April 2004 By Christopher Porter
The Good and the Bad Plus
Now we’ve gone and done it: The Bad Plus—young white guys only a few albums into their career, propelled by a drummer who has listened to Keith Moon more than he’s mooned over Max Roach—is on the cover
Tad Hendrickson catches up with the Bad Plus after its year of head-turning success, criticism and, now, expectations for its new album, Give. Meanwhile, Bill Milkowski knocks the Bad Plus right on the chin, and John Murph, while a fan of the band, can’t help but shake the feeling that the trio has garnered at least some of its acclaim due to skin color.
In his essay, Milkowski excoriates drummer David King and says the Bad Plus isn’t for himself, Ira Gitler or Nat Hentoff—people who have spent plenty of time with old Blue Note, Verve and Savoy records. As someone who has spent plenty of time with records from those labels—as well as ska from Studio One, electronica from Warp, punk rock from SST and hip-hop from Def Jam—I wholeheartedly disagree.
The Bad Plus is for people whose musical tastes can’t be defined by one genre, one style, one way of playing.
I’ve heard that because the Bad Plus sometimes caters to rock tastes, the band primarily appeals to white editors, writers and listeners—such as myself—which is why the trio has received such good press in mainstream publications. I think it’s more accurate to say the Bad Plus caters to modern tastes—which has nothing to do with one’s skin color. Hip-hop, for instance, sells more to white kids even though the majority of the artists are black.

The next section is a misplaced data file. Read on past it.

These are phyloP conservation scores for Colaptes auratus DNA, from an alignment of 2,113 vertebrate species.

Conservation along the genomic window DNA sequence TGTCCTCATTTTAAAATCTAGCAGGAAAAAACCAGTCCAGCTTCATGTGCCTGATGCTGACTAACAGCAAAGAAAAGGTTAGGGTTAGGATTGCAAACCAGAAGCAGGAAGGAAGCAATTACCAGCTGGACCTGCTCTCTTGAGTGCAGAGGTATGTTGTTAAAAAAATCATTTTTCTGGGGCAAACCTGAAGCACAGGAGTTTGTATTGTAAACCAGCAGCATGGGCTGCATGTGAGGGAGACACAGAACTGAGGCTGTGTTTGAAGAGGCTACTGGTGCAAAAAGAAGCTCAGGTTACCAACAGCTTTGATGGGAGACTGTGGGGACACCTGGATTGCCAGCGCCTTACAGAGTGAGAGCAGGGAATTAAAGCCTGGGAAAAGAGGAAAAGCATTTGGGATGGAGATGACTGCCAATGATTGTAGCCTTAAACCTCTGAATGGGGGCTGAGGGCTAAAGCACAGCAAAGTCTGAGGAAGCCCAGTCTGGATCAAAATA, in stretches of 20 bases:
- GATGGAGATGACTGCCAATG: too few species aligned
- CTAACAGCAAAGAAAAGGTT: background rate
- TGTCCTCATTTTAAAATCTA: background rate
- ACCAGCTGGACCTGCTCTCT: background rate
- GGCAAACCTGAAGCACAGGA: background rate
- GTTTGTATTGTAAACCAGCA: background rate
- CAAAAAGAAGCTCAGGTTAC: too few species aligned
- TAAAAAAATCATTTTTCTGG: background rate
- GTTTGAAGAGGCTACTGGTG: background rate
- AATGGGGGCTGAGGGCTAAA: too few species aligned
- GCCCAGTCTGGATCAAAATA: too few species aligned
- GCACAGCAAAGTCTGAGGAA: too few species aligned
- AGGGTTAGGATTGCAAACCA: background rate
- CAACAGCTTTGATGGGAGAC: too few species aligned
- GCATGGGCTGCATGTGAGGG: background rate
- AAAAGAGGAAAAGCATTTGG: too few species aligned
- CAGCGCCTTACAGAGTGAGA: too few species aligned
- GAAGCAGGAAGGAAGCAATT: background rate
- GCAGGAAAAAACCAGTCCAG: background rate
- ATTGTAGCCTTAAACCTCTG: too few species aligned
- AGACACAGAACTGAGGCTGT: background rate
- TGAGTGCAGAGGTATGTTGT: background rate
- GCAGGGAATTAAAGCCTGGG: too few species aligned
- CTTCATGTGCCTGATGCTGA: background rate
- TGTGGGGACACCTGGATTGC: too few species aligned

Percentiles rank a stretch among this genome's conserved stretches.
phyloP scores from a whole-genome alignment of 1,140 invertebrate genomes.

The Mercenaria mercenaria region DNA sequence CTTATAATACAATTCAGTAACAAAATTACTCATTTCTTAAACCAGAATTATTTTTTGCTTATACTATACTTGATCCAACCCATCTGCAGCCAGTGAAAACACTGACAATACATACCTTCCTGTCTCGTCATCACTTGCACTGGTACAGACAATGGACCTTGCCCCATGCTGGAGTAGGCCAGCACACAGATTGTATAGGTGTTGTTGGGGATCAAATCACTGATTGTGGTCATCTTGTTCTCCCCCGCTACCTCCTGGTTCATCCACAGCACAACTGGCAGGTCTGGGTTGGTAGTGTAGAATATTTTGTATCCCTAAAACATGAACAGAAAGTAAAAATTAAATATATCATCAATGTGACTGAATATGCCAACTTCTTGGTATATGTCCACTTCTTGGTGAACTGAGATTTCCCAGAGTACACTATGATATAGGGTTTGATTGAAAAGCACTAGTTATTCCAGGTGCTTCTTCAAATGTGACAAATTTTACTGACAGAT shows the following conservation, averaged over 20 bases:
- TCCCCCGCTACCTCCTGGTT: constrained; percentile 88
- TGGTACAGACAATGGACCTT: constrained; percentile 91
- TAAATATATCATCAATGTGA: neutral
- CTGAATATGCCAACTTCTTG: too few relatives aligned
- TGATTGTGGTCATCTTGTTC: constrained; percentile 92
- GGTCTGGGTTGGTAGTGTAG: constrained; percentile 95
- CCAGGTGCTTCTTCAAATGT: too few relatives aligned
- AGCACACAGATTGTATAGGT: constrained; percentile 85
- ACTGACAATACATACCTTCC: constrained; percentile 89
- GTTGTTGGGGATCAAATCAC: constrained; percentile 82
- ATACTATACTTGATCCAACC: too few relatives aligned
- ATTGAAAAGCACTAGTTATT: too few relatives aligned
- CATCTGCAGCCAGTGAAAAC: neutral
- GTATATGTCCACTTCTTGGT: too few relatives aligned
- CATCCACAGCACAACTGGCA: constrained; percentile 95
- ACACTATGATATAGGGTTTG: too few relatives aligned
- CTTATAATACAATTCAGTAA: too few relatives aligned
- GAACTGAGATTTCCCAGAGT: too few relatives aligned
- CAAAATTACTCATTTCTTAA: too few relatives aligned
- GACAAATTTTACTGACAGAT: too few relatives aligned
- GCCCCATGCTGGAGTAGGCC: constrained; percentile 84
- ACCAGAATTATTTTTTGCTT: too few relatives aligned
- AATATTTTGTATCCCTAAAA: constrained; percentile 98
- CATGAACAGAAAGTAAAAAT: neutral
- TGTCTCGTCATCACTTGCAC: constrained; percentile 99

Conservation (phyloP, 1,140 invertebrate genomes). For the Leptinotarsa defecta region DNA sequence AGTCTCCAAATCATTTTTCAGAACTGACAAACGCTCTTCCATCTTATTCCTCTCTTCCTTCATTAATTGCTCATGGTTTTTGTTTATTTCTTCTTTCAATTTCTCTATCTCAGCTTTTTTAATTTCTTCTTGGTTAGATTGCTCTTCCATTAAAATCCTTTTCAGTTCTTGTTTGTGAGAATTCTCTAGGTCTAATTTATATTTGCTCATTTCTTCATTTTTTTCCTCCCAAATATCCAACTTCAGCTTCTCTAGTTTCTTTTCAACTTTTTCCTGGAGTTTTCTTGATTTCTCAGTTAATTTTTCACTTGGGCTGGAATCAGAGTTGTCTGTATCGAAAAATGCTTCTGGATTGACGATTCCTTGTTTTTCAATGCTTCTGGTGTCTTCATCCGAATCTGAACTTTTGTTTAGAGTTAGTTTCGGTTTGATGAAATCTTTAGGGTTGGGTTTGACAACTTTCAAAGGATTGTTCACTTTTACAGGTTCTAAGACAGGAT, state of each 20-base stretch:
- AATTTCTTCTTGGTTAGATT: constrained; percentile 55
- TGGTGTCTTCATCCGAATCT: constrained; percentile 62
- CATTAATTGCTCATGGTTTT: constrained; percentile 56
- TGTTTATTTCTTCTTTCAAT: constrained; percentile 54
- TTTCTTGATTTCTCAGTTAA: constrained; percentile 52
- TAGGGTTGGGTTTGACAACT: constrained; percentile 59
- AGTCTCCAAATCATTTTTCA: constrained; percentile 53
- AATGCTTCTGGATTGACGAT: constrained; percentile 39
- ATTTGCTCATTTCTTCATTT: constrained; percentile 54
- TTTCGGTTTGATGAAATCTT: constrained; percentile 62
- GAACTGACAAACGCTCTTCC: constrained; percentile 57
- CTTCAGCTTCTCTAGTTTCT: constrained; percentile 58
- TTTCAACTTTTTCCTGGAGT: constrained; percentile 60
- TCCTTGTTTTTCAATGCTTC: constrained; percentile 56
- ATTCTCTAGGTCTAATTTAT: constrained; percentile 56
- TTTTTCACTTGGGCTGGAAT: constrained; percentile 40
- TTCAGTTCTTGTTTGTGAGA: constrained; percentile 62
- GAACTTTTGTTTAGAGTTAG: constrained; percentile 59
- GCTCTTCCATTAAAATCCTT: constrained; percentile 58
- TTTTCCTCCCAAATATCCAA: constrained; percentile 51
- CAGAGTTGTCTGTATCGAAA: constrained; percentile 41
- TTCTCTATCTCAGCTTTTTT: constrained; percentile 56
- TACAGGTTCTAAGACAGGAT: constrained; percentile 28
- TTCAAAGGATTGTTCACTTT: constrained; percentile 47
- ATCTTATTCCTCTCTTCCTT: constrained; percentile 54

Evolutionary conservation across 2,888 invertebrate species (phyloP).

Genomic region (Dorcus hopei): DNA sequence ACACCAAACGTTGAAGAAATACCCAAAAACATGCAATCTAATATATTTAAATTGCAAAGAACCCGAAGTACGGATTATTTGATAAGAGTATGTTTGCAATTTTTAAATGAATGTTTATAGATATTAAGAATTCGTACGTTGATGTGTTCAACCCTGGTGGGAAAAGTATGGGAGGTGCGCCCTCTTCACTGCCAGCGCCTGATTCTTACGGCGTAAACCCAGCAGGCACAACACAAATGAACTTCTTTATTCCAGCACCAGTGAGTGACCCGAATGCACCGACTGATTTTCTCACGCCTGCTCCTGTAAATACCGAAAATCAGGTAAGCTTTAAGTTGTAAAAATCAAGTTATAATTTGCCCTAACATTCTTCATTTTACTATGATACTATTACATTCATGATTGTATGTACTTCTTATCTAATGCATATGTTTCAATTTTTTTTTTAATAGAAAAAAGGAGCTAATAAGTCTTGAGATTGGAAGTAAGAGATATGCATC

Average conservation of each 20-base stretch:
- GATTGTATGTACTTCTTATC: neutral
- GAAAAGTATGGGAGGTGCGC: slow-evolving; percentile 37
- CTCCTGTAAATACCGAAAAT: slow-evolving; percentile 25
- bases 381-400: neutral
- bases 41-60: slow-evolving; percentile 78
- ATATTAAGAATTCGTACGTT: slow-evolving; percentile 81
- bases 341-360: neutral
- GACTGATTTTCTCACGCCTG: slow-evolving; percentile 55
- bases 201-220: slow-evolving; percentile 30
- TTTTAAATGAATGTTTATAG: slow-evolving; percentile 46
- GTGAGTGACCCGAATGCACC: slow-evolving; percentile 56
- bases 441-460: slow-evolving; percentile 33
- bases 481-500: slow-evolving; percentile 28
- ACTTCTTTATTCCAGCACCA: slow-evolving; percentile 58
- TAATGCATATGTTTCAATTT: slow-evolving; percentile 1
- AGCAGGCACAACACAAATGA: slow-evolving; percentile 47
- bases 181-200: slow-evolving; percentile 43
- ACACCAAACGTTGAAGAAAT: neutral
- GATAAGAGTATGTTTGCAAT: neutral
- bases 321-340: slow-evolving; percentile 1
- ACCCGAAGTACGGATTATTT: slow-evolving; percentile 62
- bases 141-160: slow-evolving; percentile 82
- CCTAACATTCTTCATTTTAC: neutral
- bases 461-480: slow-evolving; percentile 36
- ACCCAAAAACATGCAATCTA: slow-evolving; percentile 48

The two black guys I went to see the Bad Plus with last year got into the band because of drummer King, whose work I also enjoy. Does that make us lesser listeners, people not smart enough to swing? Or is that the three of us reacted to rhythms that spoke to our general age range (25 to 35) as much as ride-cymbal swing spoke to another generation? (I’d also venture to say the Bad Plus, in its short time together, has done as much to catch the ears of young listeners as any of the jazz institutions that Hentoff promotes in his column this month.)
Go ahead and play the can’t-swing card, the they’re-too-young card, the they’re-too-rock card, the hype card, the race card—play cards until you’ve got a full deck of reasons why the Bad Plus is pseudo-jazz and the product of deft marketing.
Meanwhile, the rest of us will enjoy the music.
Originally published in April 2004